There has been a lot of discussion about whether dogs should be allowed to roam freely on Cortes, or kept on a leash when going off your property. 

The Cortes Wolf Primer states: “Dogs must be leashed when walked; unleashed dogs are seen as prey by wolves. Take an airhorn and/or bear spray along as an extra precaution when walking dogs, as dogs are a magnet for wolves. Wolves view all dogs as a territorial threat.”

According to wildlife-human conflict specialists, when wolves see a dog on a leash they do not view the dog as prey, rather it is identified as belonging to  the person at the end of the leash and this dramatically reduces conflict between wolves and dogs. Sabina refers to this as, “the power of the leash!”

There have been a number of recent occasions when Cortes residents have given wolves mixed messages. First by letting their dogs loose in wolf territory and then, when the wolves responded, either picking the dogs up or putting them on a leash. Luckily there haven’t been any incidents but, as is their custom, wolves have been known to escort intruders outside their territory.     

Bob Hansen: “It’s mating season right now, so higher testosterone in the males, In our record keeping of aggressive encounters between dogs and wolves, it spikes at this time of year. They may be slightly more predisposed to challenge rather than defer to a dog in their territory.”

Sabina said the rules are different when humans, unaccompanied by dogs, encounter wolves. For example if you meet on a path and the wolf moves off into the forest, it has given you permission to proceed. Feel free to do so, but do not make eye contact; no interaction. If the wolves stand their ground, do not proceed, they may be defending pups or a kill. If you feel wolves are uncomfortably close, defend your personal space the same way you would haze them in your neigbourhood – keep them wary of you and leave the area.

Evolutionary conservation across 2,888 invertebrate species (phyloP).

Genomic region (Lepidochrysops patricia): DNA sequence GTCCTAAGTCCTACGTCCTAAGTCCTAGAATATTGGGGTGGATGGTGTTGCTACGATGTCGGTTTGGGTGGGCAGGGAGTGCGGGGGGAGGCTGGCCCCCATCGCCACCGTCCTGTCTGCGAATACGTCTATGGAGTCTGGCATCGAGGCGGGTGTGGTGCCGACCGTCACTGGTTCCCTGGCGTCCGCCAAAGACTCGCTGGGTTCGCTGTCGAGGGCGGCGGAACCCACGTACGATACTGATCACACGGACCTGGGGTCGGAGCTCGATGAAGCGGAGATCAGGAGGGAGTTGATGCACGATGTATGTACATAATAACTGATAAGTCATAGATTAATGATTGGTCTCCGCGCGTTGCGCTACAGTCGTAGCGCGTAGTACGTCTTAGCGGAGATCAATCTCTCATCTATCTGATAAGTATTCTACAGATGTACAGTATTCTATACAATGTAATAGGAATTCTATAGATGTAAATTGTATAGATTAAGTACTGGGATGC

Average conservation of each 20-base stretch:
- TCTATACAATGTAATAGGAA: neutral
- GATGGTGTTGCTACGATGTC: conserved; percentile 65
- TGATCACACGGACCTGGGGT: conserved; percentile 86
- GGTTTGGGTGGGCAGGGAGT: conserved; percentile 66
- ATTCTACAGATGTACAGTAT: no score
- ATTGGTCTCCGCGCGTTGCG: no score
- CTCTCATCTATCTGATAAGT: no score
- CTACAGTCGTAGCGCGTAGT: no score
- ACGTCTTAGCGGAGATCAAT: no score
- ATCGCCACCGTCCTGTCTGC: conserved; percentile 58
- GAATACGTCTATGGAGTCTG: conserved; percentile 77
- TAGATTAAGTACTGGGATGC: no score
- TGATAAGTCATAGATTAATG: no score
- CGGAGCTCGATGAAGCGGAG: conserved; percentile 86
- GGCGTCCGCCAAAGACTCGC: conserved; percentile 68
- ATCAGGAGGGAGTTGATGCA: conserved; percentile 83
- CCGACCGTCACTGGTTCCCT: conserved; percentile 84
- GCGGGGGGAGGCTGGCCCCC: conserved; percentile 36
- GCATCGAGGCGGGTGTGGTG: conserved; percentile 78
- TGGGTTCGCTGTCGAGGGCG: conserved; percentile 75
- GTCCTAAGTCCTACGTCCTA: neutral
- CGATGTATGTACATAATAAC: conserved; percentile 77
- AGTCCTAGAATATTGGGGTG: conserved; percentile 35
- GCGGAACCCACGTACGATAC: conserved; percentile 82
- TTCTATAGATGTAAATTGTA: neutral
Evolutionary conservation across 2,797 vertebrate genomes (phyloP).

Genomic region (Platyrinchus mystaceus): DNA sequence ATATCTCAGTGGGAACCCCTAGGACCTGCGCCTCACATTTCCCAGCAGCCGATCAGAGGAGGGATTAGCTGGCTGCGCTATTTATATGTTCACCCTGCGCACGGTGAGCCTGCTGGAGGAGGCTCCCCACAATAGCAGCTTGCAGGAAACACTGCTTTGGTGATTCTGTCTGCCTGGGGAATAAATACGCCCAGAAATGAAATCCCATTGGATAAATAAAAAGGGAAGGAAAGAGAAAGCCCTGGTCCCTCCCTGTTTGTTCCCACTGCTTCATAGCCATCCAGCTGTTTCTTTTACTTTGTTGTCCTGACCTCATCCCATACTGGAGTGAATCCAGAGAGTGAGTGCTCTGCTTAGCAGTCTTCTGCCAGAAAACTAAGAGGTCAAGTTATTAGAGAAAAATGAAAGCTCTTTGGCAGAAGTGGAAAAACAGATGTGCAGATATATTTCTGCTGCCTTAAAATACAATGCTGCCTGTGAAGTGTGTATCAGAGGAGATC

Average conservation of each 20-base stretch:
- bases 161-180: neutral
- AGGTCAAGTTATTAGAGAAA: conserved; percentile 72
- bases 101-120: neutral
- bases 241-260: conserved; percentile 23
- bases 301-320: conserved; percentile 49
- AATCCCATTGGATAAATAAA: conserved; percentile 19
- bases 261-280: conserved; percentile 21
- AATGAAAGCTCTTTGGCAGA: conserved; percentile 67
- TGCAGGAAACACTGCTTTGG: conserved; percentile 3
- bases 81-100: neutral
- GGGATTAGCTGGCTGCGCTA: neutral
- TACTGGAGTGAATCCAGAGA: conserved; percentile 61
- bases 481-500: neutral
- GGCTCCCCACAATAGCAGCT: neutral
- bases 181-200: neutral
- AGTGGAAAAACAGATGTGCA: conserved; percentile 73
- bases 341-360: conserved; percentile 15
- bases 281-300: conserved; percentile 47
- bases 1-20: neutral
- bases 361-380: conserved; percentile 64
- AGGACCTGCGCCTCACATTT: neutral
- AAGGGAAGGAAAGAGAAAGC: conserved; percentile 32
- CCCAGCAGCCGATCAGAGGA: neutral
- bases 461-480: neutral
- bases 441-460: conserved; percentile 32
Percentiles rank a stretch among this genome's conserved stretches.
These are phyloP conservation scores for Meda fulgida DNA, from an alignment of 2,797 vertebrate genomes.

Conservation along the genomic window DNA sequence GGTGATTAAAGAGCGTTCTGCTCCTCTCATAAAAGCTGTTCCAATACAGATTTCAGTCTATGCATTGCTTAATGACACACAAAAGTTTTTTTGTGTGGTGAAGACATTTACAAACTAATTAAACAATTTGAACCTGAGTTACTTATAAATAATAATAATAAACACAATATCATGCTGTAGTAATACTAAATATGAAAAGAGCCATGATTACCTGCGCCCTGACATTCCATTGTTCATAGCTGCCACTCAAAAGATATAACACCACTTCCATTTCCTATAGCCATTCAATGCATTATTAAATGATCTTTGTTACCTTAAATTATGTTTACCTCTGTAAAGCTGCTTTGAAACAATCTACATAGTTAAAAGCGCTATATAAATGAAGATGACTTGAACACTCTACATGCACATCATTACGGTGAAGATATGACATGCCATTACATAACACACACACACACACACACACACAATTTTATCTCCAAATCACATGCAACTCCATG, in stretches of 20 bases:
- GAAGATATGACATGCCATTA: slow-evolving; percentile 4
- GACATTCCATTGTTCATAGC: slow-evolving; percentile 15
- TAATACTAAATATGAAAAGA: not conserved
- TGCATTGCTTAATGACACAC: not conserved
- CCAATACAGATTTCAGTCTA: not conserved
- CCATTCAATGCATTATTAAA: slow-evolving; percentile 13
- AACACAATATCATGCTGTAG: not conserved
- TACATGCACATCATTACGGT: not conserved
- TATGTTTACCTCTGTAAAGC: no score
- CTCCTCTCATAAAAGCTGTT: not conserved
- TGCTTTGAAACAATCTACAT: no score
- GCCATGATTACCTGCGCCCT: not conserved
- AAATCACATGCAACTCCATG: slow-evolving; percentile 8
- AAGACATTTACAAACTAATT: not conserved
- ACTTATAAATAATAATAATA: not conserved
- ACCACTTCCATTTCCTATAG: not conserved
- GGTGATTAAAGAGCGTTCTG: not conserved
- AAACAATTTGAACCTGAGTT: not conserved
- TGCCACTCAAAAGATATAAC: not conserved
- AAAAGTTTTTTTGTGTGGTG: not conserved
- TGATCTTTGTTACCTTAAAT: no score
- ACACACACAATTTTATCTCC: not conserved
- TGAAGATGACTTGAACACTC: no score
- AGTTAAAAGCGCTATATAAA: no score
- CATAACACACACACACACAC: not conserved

She is asking people not take pictures of Cortes Island’s wolves. 

Cortes Currents: Why? Do wolves interpret this as a threat? 

Sabina Leader Mense: “No, it is not a threat at all. We’re simply saying don’t stop and have the interaction. You’re never to interact with a wolf. If you see a wolf, in close proximity to yourself, yell, ‘Get the hell outta here! Scram!’ They need to be wary of you. Wild, wary and alive!” 

Wildlife cameras provide the necessary photographs for research with no human interaction.

She pointed to the shooting of the world famous wolf Takaya as an example of what happens when wolves get accustomed to the presence of humans. After being documented by a photographer for years, Takaya left its island home and swam across to Victoria. The Conservation Officer Service caught him in someone’s backyard. Takaya was released back into the wild where, having lost his fear of man, he was easily shot by a hunter.